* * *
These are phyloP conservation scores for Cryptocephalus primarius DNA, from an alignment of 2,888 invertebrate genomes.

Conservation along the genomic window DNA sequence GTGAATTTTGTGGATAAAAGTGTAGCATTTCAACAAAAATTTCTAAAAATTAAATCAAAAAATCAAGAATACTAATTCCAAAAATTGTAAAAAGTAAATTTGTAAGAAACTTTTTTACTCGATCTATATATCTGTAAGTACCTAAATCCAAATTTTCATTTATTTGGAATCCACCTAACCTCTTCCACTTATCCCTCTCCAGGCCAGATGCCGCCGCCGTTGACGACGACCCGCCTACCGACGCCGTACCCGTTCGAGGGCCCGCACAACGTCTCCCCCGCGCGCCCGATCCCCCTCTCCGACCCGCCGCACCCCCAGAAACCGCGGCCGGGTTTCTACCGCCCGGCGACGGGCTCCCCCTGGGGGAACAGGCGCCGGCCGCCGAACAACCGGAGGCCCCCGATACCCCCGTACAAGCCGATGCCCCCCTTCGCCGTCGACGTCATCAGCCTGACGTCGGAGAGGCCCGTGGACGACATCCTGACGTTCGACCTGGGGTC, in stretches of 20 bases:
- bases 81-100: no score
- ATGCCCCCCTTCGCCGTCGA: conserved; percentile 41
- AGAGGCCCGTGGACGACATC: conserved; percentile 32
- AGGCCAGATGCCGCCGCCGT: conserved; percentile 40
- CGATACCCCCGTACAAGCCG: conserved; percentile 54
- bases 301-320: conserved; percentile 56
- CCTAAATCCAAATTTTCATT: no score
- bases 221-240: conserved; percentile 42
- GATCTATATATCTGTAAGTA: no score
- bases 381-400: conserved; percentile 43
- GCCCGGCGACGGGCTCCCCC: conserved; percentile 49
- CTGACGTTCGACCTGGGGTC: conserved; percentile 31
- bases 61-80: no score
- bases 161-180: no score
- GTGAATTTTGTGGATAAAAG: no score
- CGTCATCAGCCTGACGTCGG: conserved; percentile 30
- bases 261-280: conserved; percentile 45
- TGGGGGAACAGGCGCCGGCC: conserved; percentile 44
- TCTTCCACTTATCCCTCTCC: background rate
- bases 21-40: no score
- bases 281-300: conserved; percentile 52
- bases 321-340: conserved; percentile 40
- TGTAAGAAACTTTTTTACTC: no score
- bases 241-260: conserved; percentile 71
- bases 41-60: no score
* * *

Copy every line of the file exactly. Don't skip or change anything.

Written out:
These are phyloP conservation scores for Cryptocephalus primarius DNA, from an alignment of 2,888 invertebrate genomes.

Conservation along the genomic window DNA sequence GTGAATTTTGTGGATAAAAGTGTAGCATTTCAACAAAAATTTCTAAAAATTAAATCAAAAAATCAAGAATACTAATTCCAAAAATTGTAAAAAGTAAATTTGTAAGAAACTTTTTTACTCGATCTATATATCTGTAAGTACCTAAATCCAAATTTTCATTTATTTGGAATCCACCTAACCTCTTCCACTTATCCCTCTCCAGGCCAGATGCCGCCGCCGTTGACGACGACCCGCCTACCGACGCCGTACCCGTTCGAGGGCCCGCACAACGTCTCCCCCGCGCGCCCGATCCCCCTCTCCGACCCGCCGCACCCCCAGAAACCGCGGCCGGGTTTCTACCGCCCGGCGACGGGCTCCCCCTGGGGGAACAGGCGCCGGCCGCCGAACAACCGGAGGCCCCCGATACCCCCGTACAAGCCGATGCCCCCCTTCGCCGTCGACGTCATCAGCCTGACGTCGGAGAGGCCCGTGGACGACATCCTGACGTTCGACCTGGGGTC, in stretches of 20 bases:
- bases 81-100: no score
- ATGCCCCCCTTCGCCGTCGA: conserved; percentile 41
- AGAGGCCCGTGGACGACATC: conserved; percentile 32
- AGGCCAGATGCCGCCGCCGT: conserved; percentile 40
- CGATACCCCCGTACAAGCCG: conserved; percentile 54
- bases 301-320: conserved; percentile 56
- CCTAAATCCAAATTTTCATT: no score
- bases 221-240: conserved; percentile 42
- GATCTATATATCTGTAAGTA: no score
- bases 381-400: conserved; percentile 43
- GCCCGGCGACGGGCTCCCCC: conserved; percentile 49
- CTGACGTTCGACCTGGGGTC: conserved; percentile 31
- bases 61-80: no score
- bases 161-180: no score
- GTGAATTTTGTGGATAAAAG: no score
- CGTCATCAGCCTGACGTCGG: conserved; percentile 30
- bases 261-280: conserved; percentile 45
- TGGGGGAACAGGCGCCGGCC: conserved; percentile 44
- TCTTCCACTTATCCCTCTCC: background rate
- bases 21-40: no score
- bases 281-300: conserved; percentile 52
- bases 321-340: conserved; percentile 40
- TGTAAGAAACTTTTTTACTC: no score
- bases 241-260: conserved; percentile 71
- bases 41-60: no score